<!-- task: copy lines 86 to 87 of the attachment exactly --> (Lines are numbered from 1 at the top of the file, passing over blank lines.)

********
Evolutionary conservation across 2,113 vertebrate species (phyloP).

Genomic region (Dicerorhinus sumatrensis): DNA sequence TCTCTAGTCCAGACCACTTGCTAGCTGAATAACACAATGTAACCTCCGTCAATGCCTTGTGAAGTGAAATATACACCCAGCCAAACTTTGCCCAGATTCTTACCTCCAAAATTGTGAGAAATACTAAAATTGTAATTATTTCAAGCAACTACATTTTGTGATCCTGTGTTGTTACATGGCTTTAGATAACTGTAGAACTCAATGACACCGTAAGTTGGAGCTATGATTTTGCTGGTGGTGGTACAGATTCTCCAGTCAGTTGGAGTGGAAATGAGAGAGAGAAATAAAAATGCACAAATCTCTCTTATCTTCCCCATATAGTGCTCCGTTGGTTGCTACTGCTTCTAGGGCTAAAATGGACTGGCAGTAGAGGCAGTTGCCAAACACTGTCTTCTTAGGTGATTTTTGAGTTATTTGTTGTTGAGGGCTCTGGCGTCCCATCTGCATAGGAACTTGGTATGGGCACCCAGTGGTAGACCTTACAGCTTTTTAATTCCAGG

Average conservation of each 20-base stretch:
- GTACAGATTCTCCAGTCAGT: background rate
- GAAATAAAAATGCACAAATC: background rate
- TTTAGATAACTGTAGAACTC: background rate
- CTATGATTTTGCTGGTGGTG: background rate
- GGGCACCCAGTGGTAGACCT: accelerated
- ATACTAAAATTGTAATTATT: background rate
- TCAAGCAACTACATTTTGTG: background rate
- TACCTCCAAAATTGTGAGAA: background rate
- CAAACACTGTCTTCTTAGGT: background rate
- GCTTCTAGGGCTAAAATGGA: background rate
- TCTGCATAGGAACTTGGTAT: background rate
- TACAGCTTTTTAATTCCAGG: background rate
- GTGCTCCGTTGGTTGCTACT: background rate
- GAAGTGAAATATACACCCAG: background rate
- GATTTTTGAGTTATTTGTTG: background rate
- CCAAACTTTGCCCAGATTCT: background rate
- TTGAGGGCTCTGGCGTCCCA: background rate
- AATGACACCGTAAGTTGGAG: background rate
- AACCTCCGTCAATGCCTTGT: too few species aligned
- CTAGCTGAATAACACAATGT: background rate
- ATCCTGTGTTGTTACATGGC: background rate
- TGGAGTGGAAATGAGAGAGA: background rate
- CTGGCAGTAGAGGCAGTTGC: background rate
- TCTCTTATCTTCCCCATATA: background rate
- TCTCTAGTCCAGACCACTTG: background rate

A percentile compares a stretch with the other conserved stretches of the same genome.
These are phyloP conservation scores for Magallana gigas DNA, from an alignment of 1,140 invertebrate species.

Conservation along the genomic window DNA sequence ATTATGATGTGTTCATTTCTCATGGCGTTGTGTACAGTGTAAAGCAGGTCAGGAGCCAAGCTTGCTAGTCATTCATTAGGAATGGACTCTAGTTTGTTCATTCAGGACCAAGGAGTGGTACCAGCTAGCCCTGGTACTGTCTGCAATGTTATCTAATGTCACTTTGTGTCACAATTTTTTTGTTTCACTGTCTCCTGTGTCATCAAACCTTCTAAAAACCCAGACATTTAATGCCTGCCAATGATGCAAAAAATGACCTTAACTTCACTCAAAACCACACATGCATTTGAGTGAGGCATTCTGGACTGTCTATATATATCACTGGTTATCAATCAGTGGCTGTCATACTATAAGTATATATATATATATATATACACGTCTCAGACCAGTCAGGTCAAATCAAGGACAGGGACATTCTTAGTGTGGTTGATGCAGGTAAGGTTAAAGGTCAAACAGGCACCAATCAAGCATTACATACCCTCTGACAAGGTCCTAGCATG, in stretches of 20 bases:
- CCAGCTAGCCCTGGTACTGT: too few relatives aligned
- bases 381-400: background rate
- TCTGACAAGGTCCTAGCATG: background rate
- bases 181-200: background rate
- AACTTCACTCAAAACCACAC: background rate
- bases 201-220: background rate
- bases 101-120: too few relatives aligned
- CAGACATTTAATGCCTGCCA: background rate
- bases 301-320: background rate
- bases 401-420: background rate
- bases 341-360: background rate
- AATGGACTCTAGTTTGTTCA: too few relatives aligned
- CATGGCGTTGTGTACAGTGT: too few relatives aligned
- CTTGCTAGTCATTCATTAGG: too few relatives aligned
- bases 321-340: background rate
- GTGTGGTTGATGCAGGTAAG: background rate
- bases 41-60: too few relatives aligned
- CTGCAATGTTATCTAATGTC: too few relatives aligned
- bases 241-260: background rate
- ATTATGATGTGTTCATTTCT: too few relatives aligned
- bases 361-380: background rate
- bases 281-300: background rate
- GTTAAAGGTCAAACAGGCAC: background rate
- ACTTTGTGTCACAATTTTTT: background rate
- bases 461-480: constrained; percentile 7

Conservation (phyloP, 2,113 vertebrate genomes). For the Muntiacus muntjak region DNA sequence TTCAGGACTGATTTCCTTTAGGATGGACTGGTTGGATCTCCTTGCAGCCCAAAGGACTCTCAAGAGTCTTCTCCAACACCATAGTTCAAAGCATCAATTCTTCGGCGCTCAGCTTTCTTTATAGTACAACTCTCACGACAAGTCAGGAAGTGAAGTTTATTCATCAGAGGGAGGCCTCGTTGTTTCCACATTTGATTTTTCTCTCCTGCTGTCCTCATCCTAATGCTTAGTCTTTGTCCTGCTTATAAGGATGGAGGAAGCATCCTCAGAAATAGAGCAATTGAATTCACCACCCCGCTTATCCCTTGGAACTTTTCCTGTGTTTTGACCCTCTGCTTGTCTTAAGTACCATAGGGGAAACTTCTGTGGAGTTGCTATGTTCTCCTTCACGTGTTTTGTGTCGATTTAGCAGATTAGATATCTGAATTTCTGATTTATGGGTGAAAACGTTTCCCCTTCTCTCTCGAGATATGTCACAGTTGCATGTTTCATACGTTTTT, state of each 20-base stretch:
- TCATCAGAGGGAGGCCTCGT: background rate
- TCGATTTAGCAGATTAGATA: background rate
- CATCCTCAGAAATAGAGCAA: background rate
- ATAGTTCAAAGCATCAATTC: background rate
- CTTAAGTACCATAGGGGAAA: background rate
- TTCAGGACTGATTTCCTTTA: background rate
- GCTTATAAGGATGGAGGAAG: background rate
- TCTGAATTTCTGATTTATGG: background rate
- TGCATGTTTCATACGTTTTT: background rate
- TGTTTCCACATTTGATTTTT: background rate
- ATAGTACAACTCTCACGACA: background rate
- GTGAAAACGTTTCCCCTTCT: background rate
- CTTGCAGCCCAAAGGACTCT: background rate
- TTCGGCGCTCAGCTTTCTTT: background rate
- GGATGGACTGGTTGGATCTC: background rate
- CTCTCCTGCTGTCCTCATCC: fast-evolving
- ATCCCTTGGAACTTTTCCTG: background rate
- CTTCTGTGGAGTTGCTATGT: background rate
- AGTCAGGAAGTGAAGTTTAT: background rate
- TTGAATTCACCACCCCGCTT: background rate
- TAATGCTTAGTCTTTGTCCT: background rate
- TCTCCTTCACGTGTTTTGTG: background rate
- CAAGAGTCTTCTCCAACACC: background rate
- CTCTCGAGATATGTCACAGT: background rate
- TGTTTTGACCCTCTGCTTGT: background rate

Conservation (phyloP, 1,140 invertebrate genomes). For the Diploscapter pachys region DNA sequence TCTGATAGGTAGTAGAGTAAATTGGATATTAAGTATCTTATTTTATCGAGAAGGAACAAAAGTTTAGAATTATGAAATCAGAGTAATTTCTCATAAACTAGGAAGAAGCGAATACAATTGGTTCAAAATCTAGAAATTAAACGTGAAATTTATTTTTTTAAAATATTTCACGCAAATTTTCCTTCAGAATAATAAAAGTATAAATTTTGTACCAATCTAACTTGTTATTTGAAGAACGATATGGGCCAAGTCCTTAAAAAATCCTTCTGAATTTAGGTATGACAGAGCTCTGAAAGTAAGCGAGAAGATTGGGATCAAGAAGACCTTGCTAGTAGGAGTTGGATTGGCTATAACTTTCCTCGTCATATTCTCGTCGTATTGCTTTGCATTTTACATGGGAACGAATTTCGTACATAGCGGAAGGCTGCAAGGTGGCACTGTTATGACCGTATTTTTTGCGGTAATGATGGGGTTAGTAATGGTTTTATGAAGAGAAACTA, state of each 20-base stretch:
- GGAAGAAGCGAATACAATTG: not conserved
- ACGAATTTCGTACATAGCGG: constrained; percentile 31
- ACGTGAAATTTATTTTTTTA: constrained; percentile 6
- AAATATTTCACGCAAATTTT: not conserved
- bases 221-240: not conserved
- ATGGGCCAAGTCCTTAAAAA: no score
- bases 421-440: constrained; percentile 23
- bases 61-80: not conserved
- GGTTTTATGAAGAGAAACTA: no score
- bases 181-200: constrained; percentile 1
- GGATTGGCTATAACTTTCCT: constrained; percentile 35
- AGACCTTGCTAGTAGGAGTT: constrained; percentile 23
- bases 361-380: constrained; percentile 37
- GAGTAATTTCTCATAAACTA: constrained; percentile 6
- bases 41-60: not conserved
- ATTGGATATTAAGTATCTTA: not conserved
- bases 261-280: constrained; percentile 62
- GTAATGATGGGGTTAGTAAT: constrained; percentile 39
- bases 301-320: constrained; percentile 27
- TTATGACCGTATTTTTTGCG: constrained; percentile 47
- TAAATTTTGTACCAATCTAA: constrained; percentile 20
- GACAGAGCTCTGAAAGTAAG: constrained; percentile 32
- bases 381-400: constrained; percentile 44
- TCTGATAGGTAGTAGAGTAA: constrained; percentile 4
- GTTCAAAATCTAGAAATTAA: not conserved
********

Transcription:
- ACGTGAAATTTATTTTTTTA: constrained; percentile 6
- AAATATTTCACGCAAATTTT: not conserved